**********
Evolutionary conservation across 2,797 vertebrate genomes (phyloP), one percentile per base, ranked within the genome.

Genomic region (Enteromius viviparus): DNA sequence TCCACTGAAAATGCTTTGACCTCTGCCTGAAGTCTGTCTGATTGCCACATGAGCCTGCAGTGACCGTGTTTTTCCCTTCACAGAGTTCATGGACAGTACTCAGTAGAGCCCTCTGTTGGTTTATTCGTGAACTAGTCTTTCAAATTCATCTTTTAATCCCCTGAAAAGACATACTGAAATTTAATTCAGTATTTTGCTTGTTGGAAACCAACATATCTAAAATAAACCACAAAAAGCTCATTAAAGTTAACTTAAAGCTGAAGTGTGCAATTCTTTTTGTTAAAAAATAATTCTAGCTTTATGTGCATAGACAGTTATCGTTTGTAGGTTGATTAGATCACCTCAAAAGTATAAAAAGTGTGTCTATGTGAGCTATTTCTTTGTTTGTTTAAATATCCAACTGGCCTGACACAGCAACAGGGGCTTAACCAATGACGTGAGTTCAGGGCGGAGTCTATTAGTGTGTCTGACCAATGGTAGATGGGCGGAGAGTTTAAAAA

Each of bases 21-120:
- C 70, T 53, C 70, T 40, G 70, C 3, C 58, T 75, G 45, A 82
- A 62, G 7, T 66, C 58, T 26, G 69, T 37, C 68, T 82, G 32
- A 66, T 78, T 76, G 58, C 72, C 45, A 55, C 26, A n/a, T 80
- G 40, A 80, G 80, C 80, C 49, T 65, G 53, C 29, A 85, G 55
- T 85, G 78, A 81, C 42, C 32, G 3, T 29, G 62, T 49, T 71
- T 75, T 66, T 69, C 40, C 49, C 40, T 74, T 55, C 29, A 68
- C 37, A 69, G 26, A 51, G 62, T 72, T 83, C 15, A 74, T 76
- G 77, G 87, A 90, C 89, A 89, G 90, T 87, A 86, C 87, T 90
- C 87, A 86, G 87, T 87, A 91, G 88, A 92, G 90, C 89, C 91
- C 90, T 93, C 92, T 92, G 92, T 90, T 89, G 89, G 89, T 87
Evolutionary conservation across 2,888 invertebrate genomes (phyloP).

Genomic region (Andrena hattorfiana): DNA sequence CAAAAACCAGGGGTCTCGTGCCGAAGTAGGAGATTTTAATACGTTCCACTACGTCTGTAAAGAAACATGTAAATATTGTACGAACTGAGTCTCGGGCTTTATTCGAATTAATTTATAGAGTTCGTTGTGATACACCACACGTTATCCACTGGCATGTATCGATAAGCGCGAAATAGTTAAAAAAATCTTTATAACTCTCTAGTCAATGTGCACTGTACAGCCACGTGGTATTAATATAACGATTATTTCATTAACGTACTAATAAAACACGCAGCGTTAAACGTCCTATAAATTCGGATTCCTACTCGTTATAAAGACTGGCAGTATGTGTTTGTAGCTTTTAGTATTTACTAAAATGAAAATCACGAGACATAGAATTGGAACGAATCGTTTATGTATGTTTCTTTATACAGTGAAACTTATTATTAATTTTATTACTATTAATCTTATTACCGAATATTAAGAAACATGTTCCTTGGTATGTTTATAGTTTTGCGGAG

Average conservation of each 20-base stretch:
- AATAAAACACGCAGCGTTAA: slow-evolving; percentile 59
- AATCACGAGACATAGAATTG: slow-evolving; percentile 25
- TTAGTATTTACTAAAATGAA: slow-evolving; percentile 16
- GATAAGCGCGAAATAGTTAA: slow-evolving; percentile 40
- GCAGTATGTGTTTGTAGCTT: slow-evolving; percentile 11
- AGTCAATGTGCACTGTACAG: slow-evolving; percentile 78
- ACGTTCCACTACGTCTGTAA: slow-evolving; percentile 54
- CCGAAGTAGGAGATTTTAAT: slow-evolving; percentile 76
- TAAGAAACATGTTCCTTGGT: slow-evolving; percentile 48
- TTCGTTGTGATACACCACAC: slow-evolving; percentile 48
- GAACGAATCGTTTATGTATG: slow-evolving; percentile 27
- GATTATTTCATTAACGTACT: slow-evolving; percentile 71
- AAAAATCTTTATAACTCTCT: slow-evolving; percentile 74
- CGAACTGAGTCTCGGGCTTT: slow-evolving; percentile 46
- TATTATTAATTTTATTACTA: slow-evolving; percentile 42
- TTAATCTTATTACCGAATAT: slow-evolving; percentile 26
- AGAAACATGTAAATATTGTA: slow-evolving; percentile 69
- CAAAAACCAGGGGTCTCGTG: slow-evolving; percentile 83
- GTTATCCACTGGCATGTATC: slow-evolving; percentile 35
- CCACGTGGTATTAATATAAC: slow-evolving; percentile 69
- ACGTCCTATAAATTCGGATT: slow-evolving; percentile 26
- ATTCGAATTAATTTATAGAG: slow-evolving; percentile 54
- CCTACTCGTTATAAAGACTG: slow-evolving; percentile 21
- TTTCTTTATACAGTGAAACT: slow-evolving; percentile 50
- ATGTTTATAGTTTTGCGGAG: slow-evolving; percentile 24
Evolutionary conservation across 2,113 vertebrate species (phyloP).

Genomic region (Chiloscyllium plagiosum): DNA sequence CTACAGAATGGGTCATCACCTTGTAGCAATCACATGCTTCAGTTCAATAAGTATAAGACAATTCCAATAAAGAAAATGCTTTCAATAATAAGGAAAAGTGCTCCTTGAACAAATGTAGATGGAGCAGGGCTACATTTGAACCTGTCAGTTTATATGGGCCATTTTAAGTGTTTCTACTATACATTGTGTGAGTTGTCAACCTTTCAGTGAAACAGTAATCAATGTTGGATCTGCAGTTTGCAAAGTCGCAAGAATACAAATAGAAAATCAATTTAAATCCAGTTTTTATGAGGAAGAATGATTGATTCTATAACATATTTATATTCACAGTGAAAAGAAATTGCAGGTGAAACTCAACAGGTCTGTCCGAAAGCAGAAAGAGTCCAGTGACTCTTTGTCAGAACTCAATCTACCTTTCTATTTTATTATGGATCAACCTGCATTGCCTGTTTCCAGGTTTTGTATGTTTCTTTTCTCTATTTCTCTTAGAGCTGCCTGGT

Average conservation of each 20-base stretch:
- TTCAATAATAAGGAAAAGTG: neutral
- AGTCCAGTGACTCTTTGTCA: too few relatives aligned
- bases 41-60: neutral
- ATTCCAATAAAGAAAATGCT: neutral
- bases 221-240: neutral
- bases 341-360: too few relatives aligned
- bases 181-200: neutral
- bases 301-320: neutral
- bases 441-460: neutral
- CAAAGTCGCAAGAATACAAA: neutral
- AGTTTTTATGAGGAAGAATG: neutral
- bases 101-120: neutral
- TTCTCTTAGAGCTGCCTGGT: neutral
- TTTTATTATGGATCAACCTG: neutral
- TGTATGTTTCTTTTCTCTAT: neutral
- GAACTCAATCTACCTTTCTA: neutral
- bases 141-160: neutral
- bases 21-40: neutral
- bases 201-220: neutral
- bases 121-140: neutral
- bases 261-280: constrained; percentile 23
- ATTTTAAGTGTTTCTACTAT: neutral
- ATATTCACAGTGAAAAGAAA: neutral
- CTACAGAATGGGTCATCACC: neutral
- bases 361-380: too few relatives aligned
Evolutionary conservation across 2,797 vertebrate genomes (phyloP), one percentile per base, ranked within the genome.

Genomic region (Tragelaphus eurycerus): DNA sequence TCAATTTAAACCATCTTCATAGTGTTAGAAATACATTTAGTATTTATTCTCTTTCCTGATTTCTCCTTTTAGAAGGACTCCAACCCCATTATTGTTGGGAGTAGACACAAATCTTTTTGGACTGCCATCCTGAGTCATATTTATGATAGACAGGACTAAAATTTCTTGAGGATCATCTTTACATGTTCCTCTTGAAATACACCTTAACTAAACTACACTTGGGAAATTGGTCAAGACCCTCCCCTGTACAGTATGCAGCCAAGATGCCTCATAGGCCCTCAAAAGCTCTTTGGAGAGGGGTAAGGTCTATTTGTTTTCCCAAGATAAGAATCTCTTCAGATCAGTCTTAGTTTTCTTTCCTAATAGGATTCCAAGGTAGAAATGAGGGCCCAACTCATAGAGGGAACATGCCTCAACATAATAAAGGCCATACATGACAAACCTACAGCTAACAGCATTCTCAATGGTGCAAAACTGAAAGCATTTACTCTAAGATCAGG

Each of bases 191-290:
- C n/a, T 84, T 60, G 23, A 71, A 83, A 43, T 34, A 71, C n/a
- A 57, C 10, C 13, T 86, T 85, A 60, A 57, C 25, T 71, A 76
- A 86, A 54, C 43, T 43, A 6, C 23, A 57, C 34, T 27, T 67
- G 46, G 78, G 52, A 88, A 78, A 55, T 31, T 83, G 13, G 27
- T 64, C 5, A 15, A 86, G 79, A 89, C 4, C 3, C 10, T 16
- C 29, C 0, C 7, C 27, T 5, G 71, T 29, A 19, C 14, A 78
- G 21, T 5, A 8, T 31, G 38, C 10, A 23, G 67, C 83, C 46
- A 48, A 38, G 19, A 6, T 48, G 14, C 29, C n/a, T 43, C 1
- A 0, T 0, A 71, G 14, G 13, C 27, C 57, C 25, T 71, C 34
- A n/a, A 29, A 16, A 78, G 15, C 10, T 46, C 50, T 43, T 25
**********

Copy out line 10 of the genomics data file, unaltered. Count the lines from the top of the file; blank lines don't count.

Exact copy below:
- C 37, A 69, G 26, A 51, G 62, T 72, T 83, C 15, A 74, T 76